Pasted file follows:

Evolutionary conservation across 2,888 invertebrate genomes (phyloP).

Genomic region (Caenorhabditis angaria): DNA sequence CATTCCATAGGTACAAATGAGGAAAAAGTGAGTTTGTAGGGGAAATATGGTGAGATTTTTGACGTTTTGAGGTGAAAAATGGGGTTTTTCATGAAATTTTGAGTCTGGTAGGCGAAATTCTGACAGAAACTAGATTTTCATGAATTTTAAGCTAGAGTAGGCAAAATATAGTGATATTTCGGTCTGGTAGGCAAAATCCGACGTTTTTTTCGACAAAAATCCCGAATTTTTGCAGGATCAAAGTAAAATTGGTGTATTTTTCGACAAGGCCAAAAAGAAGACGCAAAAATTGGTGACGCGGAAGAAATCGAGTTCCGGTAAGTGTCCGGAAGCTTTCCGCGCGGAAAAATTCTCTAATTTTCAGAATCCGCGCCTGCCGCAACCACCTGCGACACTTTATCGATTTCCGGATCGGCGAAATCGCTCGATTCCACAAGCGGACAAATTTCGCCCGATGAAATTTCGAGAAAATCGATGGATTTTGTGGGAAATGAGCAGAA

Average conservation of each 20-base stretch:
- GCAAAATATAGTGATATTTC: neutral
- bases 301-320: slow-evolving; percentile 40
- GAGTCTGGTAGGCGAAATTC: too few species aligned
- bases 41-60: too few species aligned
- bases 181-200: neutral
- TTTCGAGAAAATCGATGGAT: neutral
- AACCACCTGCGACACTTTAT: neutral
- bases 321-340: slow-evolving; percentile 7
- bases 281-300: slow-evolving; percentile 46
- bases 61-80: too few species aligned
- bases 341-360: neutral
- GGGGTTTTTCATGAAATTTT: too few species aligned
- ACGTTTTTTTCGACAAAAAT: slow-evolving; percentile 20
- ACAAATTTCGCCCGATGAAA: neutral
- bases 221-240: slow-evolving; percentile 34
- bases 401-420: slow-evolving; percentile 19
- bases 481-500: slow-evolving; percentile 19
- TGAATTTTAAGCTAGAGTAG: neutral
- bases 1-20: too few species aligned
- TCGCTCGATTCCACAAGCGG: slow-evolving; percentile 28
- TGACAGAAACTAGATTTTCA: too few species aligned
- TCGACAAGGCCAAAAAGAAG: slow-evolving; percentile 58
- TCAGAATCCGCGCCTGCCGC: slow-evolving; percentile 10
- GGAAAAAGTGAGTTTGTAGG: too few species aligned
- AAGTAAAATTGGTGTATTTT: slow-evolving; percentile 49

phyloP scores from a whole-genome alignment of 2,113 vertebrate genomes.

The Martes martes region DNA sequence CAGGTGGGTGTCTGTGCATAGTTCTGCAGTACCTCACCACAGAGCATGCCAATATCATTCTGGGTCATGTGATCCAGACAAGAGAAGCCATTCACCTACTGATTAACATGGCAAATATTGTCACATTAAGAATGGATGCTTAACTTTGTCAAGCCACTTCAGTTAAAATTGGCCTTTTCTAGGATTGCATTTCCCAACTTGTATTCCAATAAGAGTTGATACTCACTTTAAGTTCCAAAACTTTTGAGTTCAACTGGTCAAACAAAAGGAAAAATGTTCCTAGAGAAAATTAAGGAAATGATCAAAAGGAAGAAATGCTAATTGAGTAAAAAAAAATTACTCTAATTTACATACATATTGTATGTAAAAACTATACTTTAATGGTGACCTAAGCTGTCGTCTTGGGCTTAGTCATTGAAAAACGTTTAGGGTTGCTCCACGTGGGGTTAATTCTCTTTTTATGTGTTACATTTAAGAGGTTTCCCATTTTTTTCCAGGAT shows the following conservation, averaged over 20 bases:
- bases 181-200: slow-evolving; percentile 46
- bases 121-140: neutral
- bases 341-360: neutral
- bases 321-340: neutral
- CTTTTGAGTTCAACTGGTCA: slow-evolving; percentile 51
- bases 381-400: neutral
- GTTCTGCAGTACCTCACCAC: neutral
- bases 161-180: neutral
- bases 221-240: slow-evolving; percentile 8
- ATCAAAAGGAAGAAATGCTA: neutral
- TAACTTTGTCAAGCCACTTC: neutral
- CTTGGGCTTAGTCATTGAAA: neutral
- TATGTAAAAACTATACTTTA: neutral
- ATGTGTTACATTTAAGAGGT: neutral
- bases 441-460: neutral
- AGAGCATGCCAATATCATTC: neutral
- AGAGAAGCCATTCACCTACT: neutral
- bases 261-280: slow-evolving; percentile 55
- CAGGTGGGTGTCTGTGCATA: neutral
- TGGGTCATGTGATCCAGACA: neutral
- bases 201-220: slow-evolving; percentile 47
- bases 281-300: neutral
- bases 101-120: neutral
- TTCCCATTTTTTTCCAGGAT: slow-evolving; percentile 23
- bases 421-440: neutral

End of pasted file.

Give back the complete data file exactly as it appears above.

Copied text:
Evolutionary conservation across 2,888 invertebrate genomes (phyloP).

Genomic region (Caenorhabditis angaria): DNA sequence CATTCCATAGGTACAAATGAGGAAAAAGTGAGTTTGTAGGGGAAATATGGTGAGATTTTTGACGTTTTGAGGTGAAAAATGGGGTTTTTCATGAAATTTTGAGTCTGGTAGGCGAAATTCTGACAGAAACTAGATTTTCATGAATTTTAAGCTAGAGTAGGCAAAATATAGTGATATTTCGGTCTGGTAGGCAAAATCCGACGTTTTTTTCGACAAAAATCCCGAATTTTTGCAGGATCAAAGTAAAATTGGTGTATTTTTCGACAAGGCCAAAAAGAAGACGCAAAAATTGGTGACGCGGAAGAAATCGAGTTCCGGTAAGTGTCCGGAAGCTTTCCGCGCGGAAAAATTCTCTAATTTTCAGAATCCGCGCCTGCCGCAACCACCTGCGACACTTTATCGATTTCCGGATCGGCGAAATCGCTCGATTCCACAAGCGGACAAATTTCGCCCGATGAAATTTCGAGAAAATCGATGGATTTTGTGGGAAATGAGCAGAA

Average conservation of each 20-base stretch:
- GCAAAATATAGTGATATTTC: neutral
- bases 301-320: slow-evolving; percentile 40
- GAGTCTGGTAGGCGAAATTC: too few species aligned
- bases 41-60: too few species aligned
- bases 181-200: neutral
- TTTCGAGAAAATCGATGGAT: neutral
- AACCACCTGCGACACTTTAT: neutral
- bases 321-340: slow-evolving; percentile 7
- bases 281-300: slow-evolving; percentile 46
- bases 61-80: too few species aligned
- bases 341-360: neutral
- GGGGTTTTTCATGAAATTTT: too few species aligned
- ACGTTTTTTTCGACAAAAAT: slow-evolving; percentile 20
- ACAAATTTCGCCCGATGAAA: neutral
- bases 221-240: slow-evolving; percentile 34
- bases 401-420: slow-evolving; percentile 19
- bases 481-500: slow-evolving; percentile 19
- TGAATTTTAAGCTAGAGTAG: neutral
- bases 1-20: too few species aligned
- TCGCTCGATTCCACAAGCGG: slow-evolving; percentile 28
- TGACAGAAACTAGATTTTCA: too few species aligned
- TCGACAAGGCCAAAAAGAAG: slow-evolving; percentile 58
- TCAGAATCCGCGCCTGCCGC: slow-evolving; percentile 10
- GGAAAAAGTGAGTTTGTAGG: too few species aligned
- AAGTAAAATTGGTGTATTTT: slow-evolving; percentile 49

phyloP scores from a whole-genome alignment of 2,113 vertebrate genomes.

The Martes martes region DNA sequence CAGGTGGGTGTCTGTGCATAGTTCTGCAGTACCTCACCACAGAGCATGCCAATATCATTCTGGGTCATGTGATCCAGACAAGAGAAGCCATTCACCTACTGATTAACATGGCAAATATTGTCACATTAAGAATGGATGCTTAACTTTGTCAAGCCACTTCAGTTAAAATTGGCCTTTTCTAGGATTGCATTTCCCAACTTGTATTCCAATAAGAGTTGATACTCACTTTAAGTTCCAAAACTTTTGAGTTCAACTGGTCAAACAAAAGGAAAAATGTTCCTAGAGAAAATTAAGGAAATGATCAAAAGGAAGAAATGCTAATTGAGTAAAAAAAAATTACTCTAATTTACATACATATTGTATGTAAAAACTATACTTTAATGGTGACCTAAGCTGTCGTCTTGGGCTTAGTCATTGAAAAACGTTTAGGGTTGCTCCACGTGGGGTTAATTCTCTTTTTATGTGTTACATTTAAGAGGTTTCCCATTTTTTTCCAGGAT shows the following conservation, averaged over 20 bases:
- bases 181-200: slow-evolving; percentile 46
- bases 121-140: neutral
- bases 341-360: neutral
- bases 321-340: neutral
- CTTTTGAGTTCAACTGGTCA: slow-evolving; percentile 51
- bases 381-400: neutral
- GTTCTGCAGTACCTCACCAC: neutral
- bases 161-180: neutral
- bases 221-240: slow-evolving; percentile 8
- ATCAAAAGGAAGAAATGCTA: neutral
- TAACTTTGTCAAGCCACTTC: neutral
- CTTGGGCTTAGTCATTGAAA: neutral
- TATGTAAAAACTATACTTTA: neutral
- ATGTGTTACATTTAAGAGGT: neutral
- bases 441-460: neutral
- AGAGCATGCCAATATCATTC: neutral
- AGAGAAGCCATTCACCTACT: neutral
- bases 261-280: slow-evolving; percentile 55
- CAGGTGGGTGTCTGTGCATA: neutral
- TGGGTCATGTGATCCAGACA: neutral
- bases 201-220: slow-evolving; percentile 47
- bases 281-300: neutral
- bases 101-120: neutral
- TTCCCATTTTTTTCCAGGAT: slow-evolving; percentile 23
- bases 421-440: neutral